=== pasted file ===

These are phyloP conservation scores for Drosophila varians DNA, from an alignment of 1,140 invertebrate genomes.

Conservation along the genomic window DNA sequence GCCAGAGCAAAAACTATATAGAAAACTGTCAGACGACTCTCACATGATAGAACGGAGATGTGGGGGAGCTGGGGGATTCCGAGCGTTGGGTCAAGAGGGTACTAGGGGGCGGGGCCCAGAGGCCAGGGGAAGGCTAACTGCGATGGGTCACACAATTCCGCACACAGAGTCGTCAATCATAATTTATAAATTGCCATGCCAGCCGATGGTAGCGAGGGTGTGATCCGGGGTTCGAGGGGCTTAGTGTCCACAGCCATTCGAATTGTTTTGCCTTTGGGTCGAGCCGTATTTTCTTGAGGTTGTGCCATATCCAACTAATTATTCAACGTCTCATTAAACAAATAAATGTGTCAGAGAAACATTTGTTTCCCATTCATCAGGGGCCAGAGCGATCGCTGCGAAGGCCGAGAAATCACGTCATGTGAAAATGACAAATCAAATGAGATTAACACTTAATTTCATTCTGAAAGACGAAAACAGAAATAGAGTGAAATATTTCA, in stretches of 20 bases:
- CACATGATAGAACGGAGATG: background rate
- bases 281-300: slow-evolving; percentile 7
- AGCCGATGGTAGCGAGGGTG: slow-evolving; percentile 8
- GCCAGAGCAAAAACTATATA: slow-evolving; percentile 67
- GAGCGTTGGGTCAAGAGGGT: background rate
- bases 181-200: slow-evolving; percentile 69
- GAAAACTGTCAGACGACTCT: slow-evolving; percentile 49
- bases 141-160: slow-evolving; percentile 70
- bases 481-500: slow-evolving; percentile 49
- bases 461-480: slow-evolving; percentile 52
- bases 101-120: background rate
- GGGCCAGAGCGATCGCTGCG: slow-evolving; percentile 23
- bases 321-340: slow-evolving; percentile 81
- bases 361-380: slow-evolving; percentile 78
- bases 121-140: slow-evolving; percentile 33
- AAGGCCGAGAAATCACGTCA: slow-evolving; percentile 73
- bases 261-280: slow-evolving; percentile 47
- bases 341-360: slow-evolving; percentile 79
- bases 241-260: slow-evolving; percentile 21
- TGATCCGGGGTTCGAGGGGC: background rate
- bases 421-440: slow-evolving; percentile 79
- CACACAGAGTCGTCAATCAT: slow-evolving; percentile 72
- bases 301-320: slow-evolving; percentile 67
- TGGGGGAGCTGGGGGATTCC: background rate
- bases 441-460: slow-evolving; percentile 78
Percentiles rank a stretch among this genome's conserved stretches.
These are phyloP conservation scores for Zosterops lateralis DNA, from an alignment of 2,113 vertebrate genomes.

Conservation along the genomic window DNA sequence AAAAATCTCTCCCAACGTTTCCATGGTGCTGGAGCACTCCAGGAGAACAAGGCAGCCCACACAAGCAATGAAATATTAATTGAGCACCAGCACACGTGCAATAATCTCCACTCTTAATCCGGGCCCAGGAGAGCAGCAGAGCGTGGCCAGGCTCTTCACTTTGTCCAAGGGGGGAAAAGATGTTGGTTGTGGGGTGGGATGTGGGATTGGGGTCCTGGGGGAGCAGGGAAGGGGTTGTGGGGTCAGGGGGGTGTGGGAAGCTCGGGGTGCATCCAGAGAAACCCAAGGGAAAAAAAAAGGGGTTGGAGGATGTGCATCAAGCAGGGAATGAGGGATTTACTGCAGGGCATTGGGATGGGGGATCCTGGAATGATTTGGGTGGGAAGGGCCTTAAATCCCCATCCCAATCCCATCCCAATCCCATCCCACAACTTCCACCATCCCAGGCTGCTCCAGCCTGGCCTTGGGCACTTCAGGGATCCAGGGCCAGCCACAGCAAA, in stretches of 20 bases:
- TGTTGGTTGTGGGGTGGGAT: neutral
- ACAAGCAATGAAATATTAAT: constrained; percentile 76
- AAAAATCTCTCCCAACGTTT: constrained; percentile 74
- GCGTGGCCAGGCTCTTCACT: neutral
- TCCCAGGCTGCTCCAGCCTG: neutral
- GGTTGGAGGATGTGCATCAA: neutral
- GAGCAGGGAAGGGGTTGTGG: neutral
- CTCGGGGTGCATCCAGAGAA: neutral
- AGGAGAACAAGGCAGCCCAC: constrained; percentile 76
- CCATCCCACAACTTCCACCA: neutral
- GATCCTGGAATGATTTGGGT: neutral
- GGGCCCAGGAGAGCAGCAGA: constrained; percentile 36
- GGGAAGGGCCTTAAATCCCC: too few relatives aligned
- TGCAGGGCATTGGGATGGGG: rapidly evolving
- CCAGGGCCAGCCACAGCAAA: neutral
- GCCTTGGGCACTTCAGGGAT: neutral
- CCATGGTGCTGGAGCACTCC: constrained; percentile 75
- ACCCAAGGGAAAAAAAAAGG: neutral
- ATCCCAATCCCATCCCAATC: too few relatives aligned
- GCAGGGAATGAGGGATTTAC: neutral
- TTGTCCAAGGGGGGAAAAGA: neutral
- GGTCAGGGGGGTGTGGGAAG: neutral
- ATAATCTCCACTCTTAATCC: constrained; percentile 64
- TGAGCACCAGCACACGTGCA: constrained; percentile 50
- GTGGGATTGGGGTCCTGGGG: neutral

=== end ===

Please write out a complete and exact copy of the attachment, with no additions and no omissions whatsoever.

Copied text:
These are phyloP conservation scores for Drosophila varians DNA, from an alignment of 1,140 invertebrate genomes.

Conservation along the genomic window DNA sequence GCCAGAGCAAAAACTATATAGAAAACTGTCAGACGACTCTCACATGATAGAACGGAGATGTGGGGGAGCTGGGGGATTCCGAGCGTTGGGTCAAGAGGGTACTAGGGGGCGGGGCCCAGAGGCCAGGGGAAGGCTAACTGCGATGGGTCACACAATTCCGCACACAGAGTCGTCAATCATAATTTATAAATTGCCATGCCAGCCGATGGTAGCGAGGGTGTGATCCGGGGTTCGAGGGGCTTAGTGTCCACAGCCATTCGAATTGTTTTGCCTTTGGGTCGAGCCGTATTTTCTTGAGGTTGTGCCATATCCAACTAATTATTCAACGTCTCATTAAACAAATAAATGTGTCAGAGAAACATTTGTTTCCCATTCATCAGGGGCCAGAGCGATCGCTGCGAAGGCCGAGAAATCACGTCATGTGAAAATGACAAATCAAATGAGATTAACACTTAATTTCATTCTGAAAGACGAAAACAGAAATAGAGTGAAATATTTCA, in stretches of 20 bases:
- CACATGATAGAACGGAGATG: background rate
- bases 281-300: slow-evolving; percentile 7
- AGCCGATGGTAGCGAGGGTG: slow-evolving; percentile 8
- GCCAGAGCAAAAACTATATA: slow-evolving; percentile 67
- GAGCGTTGGGTCAAGAGGGT: background rate
- bases 181-200: slow-evolving; percentile 69
- GAAAACTGTCAGACGACTCT: slow-evolving; percentile 49
- bases 141-160: slow-evolving; percentile 70
- bases 481-500: slow-evolving; percentile 49
- bases 461-480: slow-evolving; percentile 52
- bases 101-120: background rate
- GGGCCAGAGCGATCGCTGCG: slow-evolving; percentile 23
- bases 321-340: slow-evolving; percentile 81
- bases 361-380: slow-evolving; percentile 78
- bases 121-140: slow-evolving; percentile 33
- AAGGCCGAGAAATCACGTCA: slow-evolving; percentile 73
- bases 261-280: slow-evolving; percentile 47
- bases 341-360: slow-evolving; percentile 79
- bases 241-260: slow-evolving; percentile 21
- TGATCCGGGGTTCGAGGGGC: background rate
- bases 421-440: slow-evolving; percentile 79
- CACACAGAGTCGTCAATCAT: slow-evolving; percentile 72
- bases 301-320: slow-evolving; percentile 67
- TGGGGGAGCTGGGGGATTCC: background rate
- bases 441-460: slow-evolving; percentile 78
Percentiles rank a stretch among this genome's conserved stretches.
These are phyloP conservation scores for Zosterops lateralis DNA, from an alignment of 2,113 vertebrate genomes.

Conservation along the genomic window DNA sequence AAAAATCTCTCCCAACGTTTCCATGGTGCTGGAGCACTCCAGGAGAACAAGGCAGCCCACACAAGCAATGAAATATTAATTGAGCACCAGCACACGTGCAATAATCTCCACTCTTAATCCGGGCCCAGGAGAGCAGCAGAGCGTGGCCAGGCTCTTCACTTTGTCCAAGGGGGGAAAAGATGTTGGTTGTGGGGTGGGATGTGGGATTGGGGTCCTGGGGGAGCAGGGAAGGGGTTGTGGGGTCAGGGGGGTGTGGGAAGCTCGGGGTGCATCCAGAGAAACCCAAGGGAAAAAAAAAGGGGTTGGAGGATGTGCATCAAGCAGGGAATGAGGGATTTACTGCAGGGCATTGGGATGGGGGATCCTGGAATGATTTGGGTGGGAAGGGCCTTAAATCCCCATCCCAATCCCATCCCAATCCCATCCCACAACTTCCACCATCCCAGGCTGCTCCAGCCTGGCCTTGGGCACTTCAGGGATCCAGGGCCAGCCACAGCAAA, in stretches of 20 bases:
- TGTTGGTTGTGGGGTGGGAT: neutral
- ACAAGCAATGAAATATTAAT: constrained; percentile 76
- AAAAATCTCTCCCAACGTTT: constrained; percentile 74
- GCGTGGCCAGGCTCTTCACT: neutral
- TCCCAGGCTGCTCCAGCCTG: neutral
- GGTTGGAGGATGTGCATCAA: neutral
- GAGCAGGGAAGGGGTTGTGG: neutral
- CTCGGGGTGCATCCAGAGAA: neutral
- AGGAGAACAAGGCAGCCCAC: constrained; percentile 76
- CCATCCCACAACTTCCACCA: neutral
- GATCCTGGAATGATTTGGGT: neutral
- GGGCCCAGGAGAGCAGCAGA: constrained; percentile 36
- GGGAAGGGCCTTAAATCCCC: too few relatives aligned
- TGCAGGGCATTGGGATGGGG: rapidly evolving
- CCAGGGCCAGCCACAGCAAA: neutral
- GCCTTGGGCACTTCAGGGAT: neutral
- CCATGGTGCTGGAGCACTCC: constrained; percentile 75
- ACCCAAGGGAAAAAAAAAGG: neutral
- ATCCCAATCCCATCCCAATC: too few relatives aligned
- GCAGGGAATGAGGGATTTAC: neutral
- TTGTCCAAGGGGGGAAAAGA: neutral
- GGTCAGGGGGGTGTGGGAAG: neutral
- ATAATCTCCACTCTTAATCC: constrained; percentile 64
- TGAGCACCAGCACACGTGCA: constrained; percentile 50
- GTGGGATTGGGGTCCTGGGG: neutral